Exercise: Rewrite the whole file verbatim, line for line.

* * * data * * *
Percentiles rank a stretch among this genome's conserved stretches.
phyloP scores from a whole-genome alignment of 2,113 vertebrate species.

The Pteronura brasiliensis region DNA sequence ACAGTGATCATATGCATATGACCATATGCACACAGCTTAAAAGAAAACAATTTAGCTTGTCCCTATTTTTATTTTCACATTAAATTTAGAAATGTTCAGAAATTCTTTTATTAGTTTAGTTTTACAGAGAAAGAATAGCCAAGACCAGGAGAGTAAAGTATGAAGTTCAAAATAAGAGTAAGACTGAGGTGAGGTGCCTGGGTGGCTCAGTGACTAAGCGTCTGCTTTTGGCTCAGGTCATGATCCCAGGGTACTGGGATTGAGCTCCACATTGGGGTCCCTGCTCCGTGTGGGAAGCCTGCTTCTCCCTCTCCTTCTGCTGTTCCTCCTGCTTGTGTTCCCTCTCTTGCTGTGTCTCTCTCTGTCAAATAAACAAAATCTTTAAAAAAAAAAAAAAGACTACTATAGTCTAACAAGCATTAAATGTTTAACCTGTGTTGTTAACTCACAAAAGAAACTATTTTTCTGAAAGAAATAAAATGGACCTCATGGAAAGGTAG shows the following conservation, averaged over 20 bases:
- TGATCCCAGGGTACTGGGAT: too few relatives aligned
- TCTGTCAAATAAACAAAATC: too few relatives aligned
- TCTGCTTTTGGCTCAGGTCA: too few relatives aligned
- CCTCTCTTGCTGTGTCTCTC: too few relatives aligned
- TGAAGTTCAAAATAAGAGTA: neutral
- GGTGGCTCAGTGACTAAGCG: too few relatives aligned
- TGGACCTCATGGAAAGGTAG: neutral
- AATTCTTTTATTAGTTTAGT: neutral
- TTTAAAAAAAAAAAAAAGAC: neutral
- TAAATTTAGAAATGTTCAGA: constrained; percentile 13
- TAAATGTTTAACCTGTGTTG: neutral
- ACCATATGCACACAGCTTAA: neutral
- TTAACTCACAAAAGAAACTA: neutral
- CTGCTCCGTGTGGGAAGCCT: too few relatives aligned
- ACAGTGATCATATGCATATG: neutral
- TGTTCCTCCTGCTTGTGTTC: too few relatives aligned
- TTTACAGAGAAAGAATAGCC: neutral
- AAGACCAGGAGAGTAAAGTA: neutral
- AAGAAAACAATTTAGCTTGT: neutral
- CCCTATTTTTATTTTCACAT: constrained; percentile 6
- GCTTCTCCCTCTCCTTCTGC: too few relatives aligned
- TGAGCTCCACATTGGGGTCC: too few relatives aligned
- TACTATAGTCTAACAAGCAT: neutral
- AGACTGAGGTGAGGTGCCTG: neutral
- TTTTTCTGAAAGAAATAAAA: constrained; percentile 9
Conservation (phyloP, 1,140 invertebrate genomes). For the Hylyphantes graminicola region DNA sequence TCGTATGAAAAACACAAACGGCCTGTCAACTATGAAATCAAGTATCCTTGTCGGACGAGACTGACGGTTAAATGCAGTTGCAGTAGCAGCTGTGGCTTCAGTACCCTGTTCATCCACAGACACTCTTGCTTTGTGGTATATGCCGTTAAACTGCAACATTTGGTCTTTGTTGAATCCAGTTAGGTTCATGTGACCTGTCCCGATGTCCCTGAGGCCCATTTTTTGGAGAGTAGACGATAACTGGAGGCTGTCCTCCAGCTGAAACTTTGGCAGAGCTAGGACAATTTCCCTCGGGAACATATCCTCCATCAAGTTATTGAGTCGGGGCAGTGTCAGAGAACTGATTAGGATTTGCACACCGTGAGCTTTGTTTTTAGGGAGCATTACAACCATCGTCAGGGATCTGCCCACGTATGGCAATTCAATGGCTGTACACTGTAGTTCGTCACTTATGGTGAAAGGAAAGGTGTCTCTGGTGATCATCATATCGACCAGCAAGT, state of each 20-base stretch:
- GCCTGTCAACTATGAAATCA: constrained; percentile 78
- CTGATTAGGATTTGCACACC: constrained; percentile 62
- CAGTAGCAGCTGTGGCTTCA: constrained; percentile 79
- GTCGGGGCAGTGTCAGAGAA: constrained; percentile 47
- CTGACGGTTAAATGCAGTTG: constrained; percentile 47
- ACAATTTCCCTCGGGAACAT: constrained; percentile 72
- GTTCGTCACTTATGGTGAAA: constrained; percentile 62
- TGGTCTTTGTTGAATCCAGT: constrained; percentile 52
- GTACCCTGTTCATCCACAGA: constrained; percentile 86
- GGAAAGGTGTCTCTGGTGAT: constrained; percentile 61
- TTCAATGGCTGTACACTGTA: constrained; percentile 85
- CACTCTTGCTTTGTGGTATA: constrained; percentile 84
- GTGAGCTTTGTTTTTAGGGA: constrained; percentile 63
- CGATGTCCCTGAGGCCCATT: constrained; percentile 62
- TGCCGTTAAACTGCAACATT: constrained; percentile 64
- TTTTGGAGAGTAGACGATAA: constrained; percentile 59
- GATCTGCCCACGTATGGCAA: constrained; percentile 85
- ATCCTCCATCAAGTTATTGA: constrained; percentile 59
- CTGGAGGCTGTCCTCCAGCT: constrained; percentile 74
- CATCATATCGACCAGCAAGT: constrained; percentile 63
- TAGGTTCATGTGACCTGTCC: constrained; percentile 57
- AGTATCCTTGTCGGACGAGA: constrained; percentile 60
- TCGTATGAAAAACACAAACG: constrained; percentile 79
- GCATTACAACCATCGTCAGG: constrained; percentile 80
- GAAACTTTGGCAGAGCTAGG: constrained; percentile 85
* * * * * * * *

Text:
Percentiles rank a stretch among this genome's conserved stretches.
phyloP scores from a whole-genome alignment of 2,113 vertebrate species.

The Pteronura brasiliensis region DNA sequence ACAGTGATCATATGCATATGACCATATGCACACAGCTTAAAAGAAAACAATTTAGCTTGTCCCTATTTTTATTTTCACATTAAATTTAGAAATGTTCAGAAATTCTTTTATTAGTTTAGTTTTACAGAGAAAGAATAGCCAAGACCAGGAGAGTAAAGTATGAAGTTCAAAATAAGAGTAAGACTGAGGTGAGGTGCCTGGGTGGCTCAGTGACTAAGCGTCTGCTTTTGGCTCAGGTCATGATCCCAGGGTACTGGGATTGAGCTCCACATTGGGGTCCCTGCTCCGTGTGGGAAGCCTGCTTCTCCCTCTCCTTCTGCTGTTCCTCCTGCTTGTGTTCCCTCTCTTGCTGTGTCTCTCTCTGTCAAATAAACAAAATCTTTAAAAAAAAAAAAAAGACTACTATAGTCTAACAAGCATTAAATGTTTAACCTGTGTTGTTAACTCACAAAAGAAACTATTTTTCTGAAAGAAATAAAATGGACCTCATGGAAAGGTAG shows the following conservation, averaged over 20 bases:
- TGATCCCAGGGTACTGGGAT: too few relatives aligned
- TCTGTCAAATAAACAAAATC: too few relatives aligned
- TCTGCTTTTGGCTCAGGTCA: too few relatives aligned
- CCTCTCTTGCTGTGTCTCTC: too few relatives aligned
- TGAAGTTCAAAATAAGAGTA: neutral
- GGTGGCTCAGTGACTAAGCG: too few relatives aligned
- TGGACCTCATGGAAAGGTAG: neutral
- AATTCTTTTATTAGTTTAGT: neutral
- TTTAAAAAAAAAAAAAAGAC: neutral
- TAAATTTAGAAATGTTCAGA: constrained; percentile 13
- TAAATGTTTAACCTGTGTTG: neutral
- ACCATATGCACACAGCTTAA: neutral
- TTAACTCACAAAAGAAACTA: neutral
- CTGCTCCGTGTGGGAAGCCT: too few relatives aligned
- ACAGTGATCATATGCATATG: neutral
- TGTTCCTCCTGCTTGTGTTC: too few relatives aligned
- TTTACAGAGAAAGAATAGCC: neutral
- AAGACCAGGAGAGTAAAGTA: neutral
- AAGAAAACAATTTAGCTTGT: neutral
- CCCTATTTTTATTTTCACAT: constrained; percentile 6
- GCTTCTCCCTCTCCTTCTGC: too few relatives aligned
- TGAGCTCCACATTGGGGTCC: too few relatives aligned
- TACTATAGTCTAACAAGCAT: neutral
- AGACTGAGGTGAGGTGCCTG: neutral
- TTTTTCTGAAAGAAATAAAA: constrained; percentile 9
Conservation (phyloP, 1,140 invertebrate genomes). For the Hylyphantes graminicola region DNA sequence TCGTATGAAAAACACAAACGGCCTGTCAACTATGAAATCAAGTATCCTTGTCGGACGAGACTGACGGTTAAATGCAGTTGCAGTAGCAGCTGTGGCTTCAGTACCCTGTTCATCCACAGACACTCTTGCTTTGTGGTATATGCCGTTAAACTGCAACATTTGGTCTTTGTTGAATCCAGTTAGGTTCATGTGACCTGTCCCGATGTCCCTGAGGCCCATTTTTTGGAGAGTAGACGATAACTGGAGGCTGTCCTCCAGCTGAAACTTTGGCAGAGCTAGGACAATTTCCCTCGGGAACATATCCTCCATCAAGTTATTGAGTCGGGGCAGTGTCAGAGAACTGATTAGGATTTGCACACCGTGAGCTTTGTTTTTAGGGAGCATTACAACCATCGTCAGGGATCTGCCCACGTATGGCAATTCAATGGCTGTACACTGTAGTTCGTCACTTATGGTGAAAGGAAAGGTGTCTCTGGTGATCATCATATCGACCAGCAAGT, state of each 20-base stretch:
- GCCTGTCAACTATGAAATCA: constrained; percentile 78
- CTGATTAGGATTTGCACACC: constrained; percentile 62
- CAGTAGCAGCTGTGGCTTCA: constrained; percentile 79
- GTCGGGGCAGTGTCAGAGAA: constrained; percentile 47
- CTGACGGTTAAATGCAGTTG: constrained; percentile 47
- ACAATTTCCCTCGGGAACAT: constrained; percentile 72
- GTTCGTCACTTATGGTGAAA: constrained; percentile 62
- TGGTCTTTGTTGAATCCAGT: constrained; percentile 52
- GTACCCTGTTCATCCACAGA: constrained; percentile 86
- GGAAAGGTGTCTCTGGTGAT: constrained; percentile 61
- TTCAATGGCTGTACACTGTA: constrained; percentile 85
- CACTCTTGCTTTGTGGTATA: constrained; percentile 84
- GTGAGCTTTGTTTTTAGGGA: constrained; percentile 63
- CGATGTCCCTGAGGCCCATT: constrained; percentile 62
- TGCCGTTAAACTGCAACATT: constrained; percentile 64
- TTTTGGAGAGTAGACGATAA: constrained; percentile 59
- GATCTGCCCACGTATGGCAA: constrained; percentile 85
- ATCCTCCATCAAGTTATTGA: constrained; percentile 59
- CTGGAGGCTGTCCTCCAGCT: constrained; percentile 74
- CATCATATCGACCAGCAAGT: constrained; percentile 63
- TAGGTTCATGTGACCTGTCC: constrained; percentile 57
- AGTATCCTTGTCGGACGAGA: constrained; percentile 60
- TCGTATGAAAAACACAAACG: constrained; percentile 79
- GCATTACAACCATCGTCAGG: constrained; percentile 80
- GAAACTTTGGCAGAGCTAGG: constrained; percentile 85